Who dresses up in a fabulous costume to step into a fearless alter ego capable of extraordinary feats? Whose hidden, secret self is maybe more true than the face they present to the workaday world?

Drag queens.

Also, Superman.

“When I was younger, I wanted to be Superman,” sings Katie Pruitt on her new song, “Jealous of the Boys.” In addition to the ways they thwart gender expectations, superheroes are useful as role models for queer people because they have a secret. The secret self, the masked alter ego, is in many ways their true self, through whom their power can be fully expressed.

The character in Pruitt’s song is a young girl who envies Superman’s maleness (and maleness in general) in both positive and negative aspects.

The way he saved the world
And got all the attention of every pretty girl

But she also envies his careless swagger:

The way he walked through the world
Breaking all the fragile hearts of every pretty girl

In the prior verse, she assures us that “If I was her man, I swear I would have treated her right,” but it’s the male archetype of the heartbreaker she envies in the chorus.

The final chorus complicates the protagonist’s masculinity even further, turning away from the protagonist’s relationships with others to her relationship with her own body. Superman “makes it look so easy, having power in this world / And he’s never had to hold his keys or keep his knuckles curled.”

This chorus follows a verse in which the protagonist wanted to fly to the defense of a girl being catcalled, in proper superheroic style, only to have the girl talk her out of it for the sake of their safety. The protagonist wants to walk without fear, in a society where that’s a privilege restricted to men.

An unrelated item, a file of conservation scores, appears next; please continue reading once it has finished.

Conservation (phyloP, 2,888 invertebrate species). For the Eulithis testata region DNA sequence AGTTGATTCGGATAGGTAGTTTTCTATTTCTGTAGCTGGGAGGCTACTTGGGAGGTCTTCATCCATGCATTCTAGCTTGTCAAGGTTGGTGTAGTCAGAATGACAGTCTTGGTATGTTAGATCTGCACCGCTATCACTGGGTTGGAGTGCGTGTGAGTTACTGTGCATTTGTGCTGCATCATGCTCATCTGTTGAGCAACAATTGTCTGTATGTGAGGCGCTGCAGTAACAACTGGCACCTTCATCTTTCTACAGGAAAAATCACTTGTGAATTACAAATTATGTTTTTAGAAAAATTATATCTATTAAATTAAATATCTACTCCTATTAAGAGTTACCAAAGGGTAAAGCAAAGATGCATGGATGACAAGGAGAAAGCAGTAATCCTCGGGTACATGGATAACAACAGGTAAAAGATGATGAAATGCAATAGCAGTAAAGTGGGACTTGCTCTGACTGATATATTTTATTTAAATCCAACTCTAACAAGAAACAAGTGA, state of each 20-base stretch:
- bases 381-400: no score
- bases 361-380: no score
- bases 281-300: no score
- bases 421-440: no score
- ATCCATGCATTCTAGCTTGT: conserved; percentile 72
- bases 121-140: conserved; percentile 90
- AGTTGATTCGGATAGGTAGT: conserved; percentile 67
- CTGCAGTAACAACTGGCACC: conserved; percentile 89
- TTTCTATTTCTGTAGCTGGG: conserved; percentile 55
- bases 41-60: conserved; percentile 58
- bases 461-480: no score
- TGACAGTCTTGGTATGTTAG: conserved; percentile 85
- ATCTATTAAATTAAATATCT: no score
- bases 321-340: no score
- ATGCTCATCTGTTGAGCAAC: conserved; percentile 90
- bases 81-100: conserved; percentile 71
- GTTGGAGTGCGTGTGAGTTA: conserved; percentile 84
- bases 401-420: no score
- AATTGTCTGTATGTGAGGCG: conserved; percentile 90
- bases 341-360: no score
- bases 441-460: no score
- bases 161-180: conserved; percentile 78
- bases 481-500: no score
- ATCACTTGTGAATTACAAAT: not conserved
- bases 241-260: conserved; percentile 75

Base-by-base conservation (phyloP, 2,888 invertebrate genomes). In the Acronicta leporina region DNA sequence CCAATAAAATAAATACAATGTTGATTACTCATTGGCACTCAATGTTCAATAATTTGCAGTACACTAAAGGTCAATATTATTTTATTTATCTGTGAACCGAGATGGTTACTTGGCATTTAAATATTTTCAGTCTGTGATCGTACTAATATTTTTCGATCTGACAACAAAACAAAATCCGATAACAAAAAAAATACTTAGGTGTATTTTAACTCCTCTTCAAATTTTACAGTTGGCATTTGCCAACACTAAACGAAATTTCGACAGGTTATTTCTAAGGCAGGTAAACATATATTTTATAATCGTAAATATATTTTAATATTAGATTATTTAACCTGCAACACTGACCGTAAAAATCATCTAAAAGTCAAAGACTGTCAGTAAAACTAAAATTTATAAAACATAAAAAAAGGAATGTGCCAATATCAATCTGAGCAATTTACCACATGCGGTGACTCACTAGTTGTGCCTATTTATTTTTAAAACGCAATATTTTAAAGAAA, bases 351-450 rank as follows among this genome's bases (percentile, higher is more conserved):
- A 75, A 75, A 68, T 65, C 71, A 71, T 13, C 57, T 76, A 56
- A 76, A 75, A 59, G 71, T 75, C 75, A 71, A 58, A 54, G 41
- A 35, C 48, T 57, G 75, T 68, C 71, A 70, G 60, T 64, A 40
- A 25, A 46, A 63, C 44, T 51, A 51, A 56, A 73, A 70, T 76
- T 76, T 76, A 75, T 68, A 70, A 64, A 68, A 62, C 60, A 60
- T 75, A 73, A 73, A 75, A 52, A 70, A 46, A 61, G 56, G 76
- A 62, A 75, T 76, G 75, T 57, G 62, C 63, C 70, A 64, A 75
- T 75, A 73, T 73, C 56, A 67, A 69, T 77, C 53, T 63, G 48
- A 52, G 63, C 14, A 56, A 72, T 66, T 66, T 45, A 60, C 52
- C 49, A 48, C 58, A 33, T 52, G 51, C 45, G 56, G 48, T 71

From her headquarters in Nashville, Pruitt performs a kind of superhero maneuver with this song. Consider Wonder Woman, who appears in 1941, a fantastically strong woman in a costume inspired by the American flag. She thwarts gender expectations, but wrapped around her body is the emblem of God and country.

In Pruitt’s case, the costume is the Nashville sound of her music. To call it a costume is not to say it’s false. Pruitt’s being queer makes her no less country.

But it is unusual to hear queerness explored with this musical palette.

Unusual also is the way Pruitt engages with religion. There’s a cliché, “God doesn’t make mistakes,” which people use as a way of denying the legitimacy of transgendered people’s sense of self. In this song, the character doesn’t deny that she’s made in the image of her Creator – rather, she suggests that God made her with a certain amount of gender discontent.

I would have a different body if only God gave me the choice

By her logic, God indeed doesn’t make mistakes. He made both her body and her sense that it should be different. The book of Genesis is on her side: “in the image of God he created them; male and female he created them” (1:27).

To which the character in this song seems to answer, yes; male and female, here I am.